Next, think about how strong you like your coffee and potentially what flavor profile you're after, since the YouBrew promises the power to tweak that, too. Specifically, when brewing a single cup, the device provides five levels of flavor (from "lite" to "bold") which it achieves by steeping the grounds for varying lengths of time before initiating the full brew process. Additionally, there are seven degrees of "strength" (spanning from "mild" to "intense") that the YouBrew creates by increasing or lowering the amount of coffee grounds to water it uses.
Don't forget that as a programmable drip machine, you can command the YouBrew the night before to grind and brew coffee for the morning's enjoyment.
Despite all of its vaunted coffee-making smarts and myriad combinations for brewing, I was not happy with the quality of drink that came out of the Breville YouBrew. No matter which flavor or strength settings I opted for (either in full carafes or single servings), the drip this machine produced was consistently either too bitter, too weak, or some mixture of the two.
Scientifically measuring what the YouBrew whipped up and assessing its physical performance confirmed my misgivings. Whether pausing to steep its grounds first or conducting a standard brewing cycle, the entire brew time (not counting the two minutes or so while grinding) was always seven to eight minutes.
That's on the long side, approaching the maximum time the Specialty Coffee Association of America (SCAA) recommends for quality coffee brewing (eight minutes). In my experience, however, the best drip coffeemakers I've used finish their brew cycles in under six minutes, notably the Technivorm Moccamaster KBT , Bunn Velocity Brew BT , and Bonavita BV 1800TH.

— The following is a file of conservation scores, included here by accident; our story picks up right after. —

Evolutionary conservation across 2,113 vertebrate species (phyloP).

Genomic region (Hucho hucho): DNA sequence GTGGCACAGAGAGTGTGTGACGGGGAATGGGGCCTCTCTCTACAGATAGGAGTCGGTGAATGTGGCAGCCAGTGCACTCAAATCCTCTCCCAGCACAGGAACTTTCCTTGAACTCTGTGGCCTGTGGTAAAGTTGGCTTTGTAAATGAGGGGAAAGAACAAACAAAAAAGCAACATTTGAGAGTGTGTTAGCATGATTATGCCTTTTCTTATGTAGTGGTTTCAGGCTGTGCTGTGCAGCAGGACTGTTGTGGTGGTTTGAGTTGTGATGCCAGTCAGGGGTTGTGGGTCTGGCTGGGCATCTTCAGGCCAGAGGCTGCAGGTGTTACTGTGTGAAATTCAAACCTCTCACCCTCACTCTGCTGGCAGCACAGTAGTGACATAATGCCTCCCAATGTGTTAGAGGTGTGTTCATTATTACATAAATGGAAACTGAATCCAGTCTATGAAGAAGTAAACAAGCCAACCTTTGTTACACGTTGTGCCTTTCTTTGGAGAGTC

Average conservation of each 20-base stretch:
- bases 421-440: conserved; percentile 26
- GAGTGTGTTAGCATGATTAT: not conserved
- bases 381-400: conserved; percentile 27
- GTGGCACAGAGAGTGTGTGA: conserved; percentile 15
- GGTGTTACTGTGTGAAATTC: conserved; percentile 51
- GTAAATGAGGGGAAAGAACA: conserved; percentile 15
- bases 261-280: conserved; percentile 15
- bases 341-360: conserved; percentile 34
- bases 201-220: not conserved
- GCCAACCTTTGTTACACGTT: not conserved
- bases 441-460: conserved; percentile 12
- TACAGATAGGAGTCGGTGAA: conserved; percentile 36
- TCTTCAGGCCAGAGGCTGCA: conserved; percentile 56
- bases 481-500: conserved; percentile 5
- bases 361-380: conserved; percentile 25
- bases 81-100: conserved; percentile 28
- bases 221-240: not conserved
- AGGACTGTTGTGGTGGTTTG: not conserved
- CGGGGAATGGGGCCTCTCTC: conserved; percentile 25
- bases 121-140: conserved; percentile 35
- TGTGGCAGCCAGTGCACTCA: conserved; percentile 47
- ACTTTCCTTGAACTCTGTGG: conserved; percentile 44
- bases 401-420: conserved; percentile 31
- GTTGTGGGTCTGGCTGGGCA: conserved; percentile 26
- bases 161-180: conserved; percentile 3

Another concern is that, unlike those other appliances, the YouBrew apparently lacks the power to heat its water supply sufficiently, or at least can't produce hot water in the goldilocks zone between 200 and 204 degrees Fahrenheit. This is yet another criteria which the SCAA says a premium coffeemaker must meet. On my tests I logged temperatures in the brew basket to still be below 140 degrees at the 2 minute mark. After 3 minutes the machine's grounds barely cracked 190 degrees and inched up to slightly above 192 degrees where temps stayed for the remainder of the 8 minute brew cycle.
Reflectometer measurements did indicate the YouBrew was extracting something from our test coffee beans (Costco House Blend whole-bean). Coffee brewed at the "intense" strength had high TDS (total dissolved solids) readings of 1.6 to 1.7 percent. At that setting though, this brew was overly bitter. Pots at "Strong" came in at a lower TDS of 0.77 but dialing down the strength bar to the halfway mark yielded the same 0.77 TDS percentage. Regardless, both carafes were weak and unpleasant. Coffee enthusiasts in the know assert that the ideal TDS number should hit the sweet spot of 1.25 percent. Of course this assumes you're extracting only the pleasantly flavored solids and not the nasty stuff.
As for the flavor (steep time) setting, there seemed to be little point to the feature since it essentially had no effect on the TDS readings. I did notice that lowering the steep time for single cups did blunt some of the bitter taste I detected. That said, even at the "mild" setting I found my coffee much too astringent.
I really tried hard to like the Breville YouBrew BDC600XL since it made such a good first impression. Resplendent in all its gleaming brushed-metal surfaces, blinking LED-lit buttons and big LCD panel, not to mention sophisticated brewing options, I almost believed the YouBrew could be my personal coffee-brewing robot buddy. Unfortunately, from the first cup I knew my fantasy was dead.
Sure, I tried to keep the dream alive by trying every conceivable flavor setting and strength level I could think of. At each attempt the YouBrew was underwhelming. Like the Cuisinart DGB-900, the Breville YouBrew simply can't whip up a tasty pot of drip coffee anywhere near as pleasing as those of its competition -- and with the same beans. If you really want the best-tasting coffee, I strongly advise you pass this gadget over in favor of either the Bunn Velocity Brew BT ($170) or the Technivorm Moccamaster KBT ($299). Not only are these coffeemakers more skilled at brewing, they're both a heck of a lot easier to keep clean.